Nothing is more unfitting for an intellectual resolved on practicing what was earlier called philosophy, than to wish . . . to be right. The very wish to be right, down to its subtlest form of logical reflection, is an expression of that spirit of self-preservation which philosophy is precisely concerned to break down.
—Theodor Adorno, Minima Moralia, 1951

I believe that most of the serious critics who are at all interested in the problem of defining that clumsy term “post-modernism” would agree with the gist of my argument so far, would agree that, in the current situation, not only is the viability of any particular medium suspect, but that esthetic experience itself has been rendered doubtful. But it is precisely here that we begin to drift apart in the face of the unreconcilable difference. Basically it is a conflict between a certain logical, even doctrinaire, purity and the impurity of real life; a disagreement over what to do about the gap between what ought to be and what is.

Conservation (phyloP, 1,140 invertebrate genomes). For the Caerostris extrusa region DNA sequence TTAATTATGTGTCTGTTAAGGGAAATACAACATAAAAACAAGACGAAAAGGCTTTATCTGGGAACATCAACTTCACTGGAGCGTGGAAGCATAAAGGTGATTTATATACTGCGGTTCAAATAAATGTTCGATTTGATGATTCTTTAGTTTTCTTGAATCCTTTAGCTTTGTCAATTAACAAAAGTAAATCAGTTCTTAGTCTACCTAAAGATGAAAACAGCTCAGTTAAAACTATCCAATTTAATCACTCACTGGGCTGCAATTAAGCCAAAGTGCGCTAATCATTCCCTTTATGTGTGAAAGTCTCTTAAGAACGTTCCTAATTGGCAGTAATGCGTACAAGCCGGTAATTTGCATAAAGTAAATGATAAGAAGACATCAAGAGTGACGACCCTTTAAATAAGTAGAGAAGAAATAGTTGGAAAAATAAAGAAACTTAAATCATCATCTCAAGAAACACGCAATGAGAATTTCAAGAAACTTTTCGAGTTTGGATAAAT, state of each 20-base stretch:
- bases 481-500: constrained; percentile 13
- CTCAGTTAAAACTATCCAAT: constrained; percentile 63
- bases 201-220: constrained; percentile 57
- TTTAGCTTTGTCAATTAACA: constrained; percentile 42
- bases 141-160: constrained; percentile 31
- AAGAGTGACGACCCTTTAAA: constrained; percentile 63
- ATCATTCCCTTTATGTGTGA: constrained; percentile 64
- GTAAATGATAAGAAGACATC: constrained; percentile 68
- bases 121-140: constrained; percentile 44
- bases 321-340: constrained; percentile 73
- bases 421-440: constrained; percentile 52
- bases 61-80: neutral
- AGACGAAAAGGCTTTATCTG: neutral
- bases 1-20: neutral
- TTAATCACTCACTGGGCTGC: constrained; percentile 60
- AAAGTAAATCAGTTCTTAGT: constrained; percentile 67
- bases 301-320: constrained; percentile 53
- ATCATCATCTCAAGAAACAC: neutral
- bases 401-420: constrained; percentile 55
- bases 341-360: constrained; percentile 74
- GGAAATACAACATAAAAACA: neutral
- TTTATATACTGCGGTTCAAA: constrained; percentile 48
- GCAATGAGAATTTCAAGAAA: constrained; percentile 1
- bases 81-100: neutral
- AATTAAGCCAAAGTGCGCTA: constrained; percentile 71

A recent and succinct statement of the idealist position is Douglas Crimp’s essay “The End of Painting,” which appeared in October 16 (Spring 1981). Crimp describes the ennervation of modernist painting in terms similar to those I have used, but then attempts to close the argument, by demonstrating “the end.” For this purpose he chooses to isolate the work of Daniel Buren as exemplary of the Conceptualism that ten years ago sought to contest the myths of fine art. Crimp allows that Buren’s work runs the risk of invisibility, that since it is intentionally meaningless in a formal sense, it might fail to operate on a critical level. And indeed it is a problem that the work needs an explanatory text, a handbook of the issues raised, a guide to one’s approach. But that is the least of it, for what Crimp fails to acknowledge is that Buren’s strategy has, by this time, degenerated into little more than an elegant device, naturalized by the forces it sought to undermine. Worse, than looking like decor, the photographic record of his activity makes his work now look very much like the art he despises, recalling as it does the kind of décollage popular in Paris in the ’50s. So Buren actually finds himself in a quandary similar to that faced by Salle, but since he deliberately reduced his means so severely in the beginning, he now has less to work with, and so has less hope of escaping either failure or cooptation. As a result of this inevitable impasse a good deal of Conceptual art has lost its conviction, and thus its ability to provoke thought.